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Math Help - How do you gind domain and range of these logarithmic functions?

  1. #1
    s3a
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    How do you gind domain and range of these logarithmic functions?

    l(x)=log base 5 of (sqrt(x+5))

    AND

    m(x)=log(|x|)

    AND

    n(x)=log((x+1)/(x-1))

    I'd like to find the domain and range WITHOUT needing a graphic calculator. Any help would be appreciated!

    Thanks!
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  2. #2
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    the base has to be positive and different than 1.
    the result has to be positive
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  3. #3
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    Hello s3a
    Quote Originally Posted by s3a View Post
    l(x)=log base 5 of (sqrt(x+5))
    First, note that if \sqrt{x+5} is real x+5 \ge 0.

    So the domain is \{x \in \mathbb{R} : x \ge -5\}

    And since \sqrt{(x+5)} can take any positive value, its log (to any base) can take all values, positive, negative or zero. So the range is the whole of \mathbb{R}.

    Quote Originally Posted by s3a View Post
    m(x)=log(|x|)
    |x| \ge 0 for all x. But \log(|x|) doesn't exist for x = 0, so the domain is \{x \in \mathbb{R} : x \neq 0\}

    The range again is the whole of \mathbb{R}

    Quote Originally Posted by s3a View Post
    n(x)=log((x+1)/(x-1))
    \log\frac{x+1}{x-1} =\log(x+1)- \log(x-1)

    Remember that the input to a log must be >0. Can you see what the domain is?

    And, provided y can take all positive values, \log (y) can take all real values.

    Grandad
    Last edited by Grandad; January 28th 2009 at 10:57 PM. Reason: Submitted in error - corrected version
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  4. #4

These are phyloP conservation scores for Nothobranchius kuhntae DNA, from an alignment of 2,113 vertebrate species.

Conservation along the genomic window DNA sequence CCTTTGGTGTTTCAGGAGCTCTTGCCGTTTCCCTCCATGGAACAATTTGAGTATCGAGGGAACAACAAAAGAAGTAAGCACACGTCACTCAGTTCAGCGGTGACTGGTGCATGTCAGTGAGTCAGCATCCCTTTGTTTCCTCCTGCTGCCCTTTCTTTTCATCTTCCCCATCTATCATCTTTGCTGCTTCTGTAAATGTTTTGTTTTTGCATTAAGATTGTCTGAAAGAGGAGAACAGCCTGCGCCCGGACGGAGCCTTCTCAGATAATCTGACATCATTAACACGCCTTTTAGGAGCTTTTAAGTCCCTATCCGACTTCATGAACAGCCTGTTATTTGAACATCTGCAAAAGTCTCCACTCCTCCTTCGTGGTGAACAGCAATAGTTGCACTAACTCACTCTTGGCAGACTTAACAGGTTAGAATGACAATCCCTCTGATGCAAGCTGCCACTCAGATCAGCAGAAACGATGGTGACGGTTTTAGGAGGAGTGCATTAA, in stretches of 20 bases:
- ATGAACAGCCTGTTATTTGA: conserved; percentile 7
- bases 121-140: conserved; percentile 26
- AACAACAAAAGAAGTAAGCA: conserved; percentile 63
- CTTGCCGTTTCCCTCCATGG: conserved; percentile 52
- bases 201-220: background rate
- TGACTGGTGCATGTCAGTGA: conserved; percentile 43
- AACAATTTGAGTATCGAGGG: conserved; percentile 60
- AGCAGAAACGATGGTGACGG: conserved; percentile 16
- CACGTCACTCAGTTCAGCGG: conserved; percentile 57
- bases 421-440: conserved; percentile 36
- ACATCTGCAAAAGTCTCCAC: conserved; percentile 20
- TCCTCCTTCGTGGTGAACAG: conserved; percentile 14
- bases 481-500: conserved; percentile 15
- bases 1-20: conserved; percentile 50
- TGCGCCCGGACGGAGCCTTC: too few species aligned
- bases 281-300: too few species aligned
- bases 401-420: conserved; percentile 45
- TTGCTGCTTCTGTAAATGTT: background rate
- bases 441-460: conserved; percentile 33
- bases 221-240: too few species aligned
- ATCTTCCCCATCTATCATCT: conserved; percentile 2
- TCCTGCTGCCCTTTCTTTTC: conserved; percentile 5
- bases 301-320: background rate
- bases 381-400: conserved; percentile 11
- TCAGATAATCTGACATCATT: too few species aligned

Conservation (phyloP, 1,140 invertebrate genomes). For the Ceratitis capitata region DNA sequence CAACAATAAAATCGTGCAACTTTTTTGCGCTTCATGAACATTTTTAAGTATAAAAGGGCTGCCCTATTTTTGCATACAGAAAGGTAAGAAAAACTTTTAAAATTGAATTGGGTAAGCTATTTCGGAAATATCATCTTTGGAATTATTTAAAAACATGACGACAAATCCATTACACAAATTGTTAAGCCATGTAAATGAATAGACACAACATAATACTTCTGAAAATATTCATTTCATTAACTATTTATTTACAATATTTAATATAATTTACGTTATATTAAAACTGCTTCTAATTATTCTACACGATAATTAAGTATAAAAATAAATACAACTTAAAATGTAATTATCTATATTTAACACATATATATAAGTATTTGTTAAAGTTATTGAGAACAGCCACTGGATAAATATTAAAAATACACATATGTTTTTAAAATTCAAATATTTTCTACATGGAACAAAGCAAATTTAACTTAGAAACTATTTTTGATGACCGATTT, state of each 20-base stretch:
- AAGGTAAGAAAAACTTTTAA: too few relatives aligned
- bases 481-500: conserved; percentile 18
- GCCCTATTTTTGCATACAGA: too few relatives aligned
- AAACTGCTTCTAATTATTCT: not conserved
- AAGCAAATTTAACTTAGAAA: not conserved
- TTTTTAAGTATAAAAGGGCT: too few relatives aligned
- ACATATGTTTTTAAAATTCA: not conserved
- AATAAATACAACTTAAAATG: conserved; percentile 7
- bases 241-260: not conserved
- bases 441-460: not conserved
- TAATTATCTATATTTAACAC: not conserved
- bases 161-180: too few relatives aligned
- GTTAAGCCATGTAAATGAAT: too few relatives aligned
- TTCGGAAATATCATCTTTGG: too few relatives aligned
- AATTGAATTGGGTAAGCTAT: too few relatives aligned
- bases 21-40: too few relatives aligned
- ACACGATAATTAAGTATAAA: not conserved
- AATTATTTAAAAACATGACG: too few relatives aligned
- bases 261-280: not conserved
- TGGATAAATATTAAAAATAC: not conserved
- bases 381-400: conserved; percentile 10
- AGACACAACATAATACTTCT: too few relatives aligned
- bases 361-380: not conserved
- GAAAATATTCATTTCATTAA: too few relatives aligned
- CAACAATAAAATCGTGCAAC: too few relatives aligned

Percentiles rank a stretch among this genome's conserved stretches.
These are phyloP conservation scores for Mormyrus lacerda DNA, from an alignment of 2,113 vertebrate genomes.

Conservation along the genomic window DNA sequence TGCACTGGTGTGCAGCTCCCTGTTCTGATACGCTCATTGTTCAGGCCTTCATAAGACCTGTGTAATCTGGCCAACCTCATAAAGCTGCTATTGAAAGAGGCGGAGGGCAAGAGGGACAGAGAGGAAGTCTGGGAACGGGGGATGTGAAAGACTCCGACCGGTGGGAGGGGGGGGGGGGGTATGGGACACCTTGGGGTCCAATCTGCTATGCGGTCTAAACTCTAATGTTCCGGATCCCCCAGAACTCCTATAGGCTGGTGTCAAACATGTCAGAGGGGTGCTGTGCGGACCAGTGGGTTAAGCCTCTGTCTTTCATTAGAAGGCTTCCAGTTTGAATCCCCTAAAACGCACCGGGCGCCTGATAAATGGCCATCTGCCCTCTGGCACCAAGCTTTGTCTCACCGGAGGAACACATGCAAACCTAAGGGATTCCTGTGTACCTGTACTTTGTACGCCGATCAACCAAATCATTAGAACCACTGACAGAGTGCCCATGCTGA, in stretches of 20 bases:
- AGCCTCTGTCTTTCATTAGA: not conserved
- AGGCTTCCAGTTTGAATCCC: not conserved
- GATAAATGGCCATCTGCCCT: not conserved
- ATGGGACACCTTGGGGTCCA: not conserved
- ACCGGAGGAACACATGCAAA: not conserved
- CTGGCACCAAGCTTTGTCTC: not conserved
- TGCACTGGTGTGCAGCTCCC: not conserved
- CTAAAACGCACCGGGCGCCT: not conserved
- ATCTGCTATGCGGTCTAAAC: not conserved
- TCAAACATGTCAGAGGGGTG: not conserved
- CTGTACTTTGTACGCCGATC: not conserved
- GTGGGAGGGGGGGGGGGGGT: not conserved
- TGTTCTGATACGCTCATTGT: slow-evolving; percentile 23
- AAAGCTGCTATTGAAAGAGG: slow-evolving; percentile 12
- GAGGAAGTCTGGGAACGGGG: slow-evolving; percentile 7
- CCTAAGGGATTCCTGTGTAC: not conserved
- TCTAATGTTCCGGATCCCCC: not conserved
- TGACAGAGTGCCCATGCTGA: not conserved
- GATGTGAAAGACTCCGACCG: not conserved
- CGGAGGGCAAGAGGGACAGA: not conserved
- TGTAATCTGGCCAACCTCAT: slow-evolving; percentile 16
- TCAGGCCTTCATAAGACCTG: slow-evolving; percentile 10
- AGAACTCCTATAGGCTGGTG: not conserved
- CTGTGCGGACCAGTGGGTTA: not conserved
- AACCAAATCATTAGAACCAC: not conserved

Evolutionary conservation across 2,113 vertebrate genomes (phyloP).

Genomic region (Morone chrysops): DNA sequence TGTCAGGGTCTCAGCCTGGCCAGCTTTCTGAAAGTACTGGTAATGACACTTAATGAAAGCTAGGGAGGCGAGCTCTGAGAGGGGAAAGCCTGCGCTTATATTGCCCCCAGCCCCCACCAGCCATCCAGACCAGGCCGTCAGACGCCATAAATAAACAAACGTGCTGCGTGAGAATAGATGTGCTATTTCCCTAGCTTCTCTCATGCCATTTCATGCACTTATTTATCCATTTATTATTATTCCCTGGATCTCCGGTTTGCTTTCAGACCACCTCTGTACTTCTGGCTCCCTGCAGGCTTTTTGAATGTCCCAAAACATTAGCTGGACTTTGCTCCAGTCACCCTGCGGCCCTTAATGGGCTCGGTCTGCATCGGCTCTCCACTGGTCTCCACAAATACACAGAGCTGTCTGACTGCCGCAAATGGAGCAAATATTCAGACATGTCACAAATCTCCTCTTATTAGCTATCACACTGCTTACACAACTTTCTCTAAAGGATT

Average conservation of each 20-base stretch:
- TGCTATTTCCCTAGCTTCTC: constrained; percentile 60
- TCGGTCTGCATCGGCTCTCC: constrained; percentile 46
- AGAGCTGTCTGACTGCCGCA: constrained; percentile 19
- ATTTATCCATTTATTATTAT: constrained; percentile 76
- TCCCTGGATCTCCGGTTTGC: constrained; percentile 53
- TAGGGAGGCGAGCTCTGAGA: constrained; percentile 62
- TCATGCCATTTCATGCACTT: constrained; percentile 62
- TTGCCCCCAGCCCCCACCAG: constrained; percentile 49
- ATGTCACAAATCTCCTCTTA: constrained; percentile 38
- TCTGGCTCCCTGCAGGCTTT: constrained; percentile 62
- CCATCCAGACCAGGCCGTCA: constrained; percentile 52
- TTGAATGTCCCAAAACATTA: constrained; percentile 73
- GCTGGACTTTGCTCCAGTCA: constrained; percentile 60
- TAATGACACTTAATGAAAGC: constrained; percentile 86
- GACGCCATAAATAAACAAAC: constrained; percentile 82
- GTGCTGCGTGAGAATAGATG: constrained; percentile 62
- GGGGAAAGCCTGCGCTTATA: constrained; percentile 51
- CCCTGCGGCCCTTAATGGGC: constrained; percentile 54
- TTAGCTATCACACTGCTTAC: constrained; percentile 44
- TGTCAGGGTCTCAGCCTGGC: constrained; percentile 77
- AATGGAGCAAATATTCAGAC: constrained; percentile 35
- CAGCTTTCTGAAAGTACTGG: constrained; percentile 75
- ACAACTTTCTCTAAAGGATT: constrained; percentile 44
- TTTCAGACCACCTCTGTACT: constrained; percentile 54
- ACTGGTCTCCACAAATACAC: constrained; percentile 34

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    Quote Originally Posted by s3a View Post
    l(x)=log base 5 of (sqrt(x+5))

    AND

    m(x)=log(|x|)

    AND

    n(x)=log((x+1)/(x-1))

    I'd like to find the domain and range WITHOUT needing a graphic calculator. Any help would be appreciated!

    Thanks!
    If a > 0 and a \neq 1 then the domain of the function f(x)=\log_a(x) is d = \mathbb{R}^+ and the range of the function is r = \mathbb{R}

    to l:

    l(x)=\log_5(\sqrt{x+5})
    Calculating the domain:

    \sqrt{x+5}>0~\implies~x+5>0~\implies~x>-5

    Since \sqrt{x+5} \in (0, +\infty) r = \mathbb{R}

    to m:

    According to my previous considerations you'll get: d = \mathbb{R} \setminus \{0\} and r = \mathbb{R}

    to n:

    n(x)=\log\left(\dfrac{x+1}{x-1}\right)
    Calculating d:

    \dfrac{x+1}{x-1}>0~\implies~\left(x+1>0\wedge x-1>0  \right)~\vee~\left( x+1<0\wedge x-1<0  \right) and therefore:

    d=(-\infty,-1)\cup(1,+\infty)

    If x < -1 then 0 < \dfrac{x+1}{x-1} <1 and therefore n(x) < 0;

    If x > 1 then 1 < \dfrac{x+1}{x-1} and therefore n(x) > 0;

    Since \lim_{|x|\to \infty}\left( \dfrac{x+1}{x-1} \right) = 1 the graph of n approaches the x-axis.

    Therefore r = \mathbb{R}\setminus \{ 0\}
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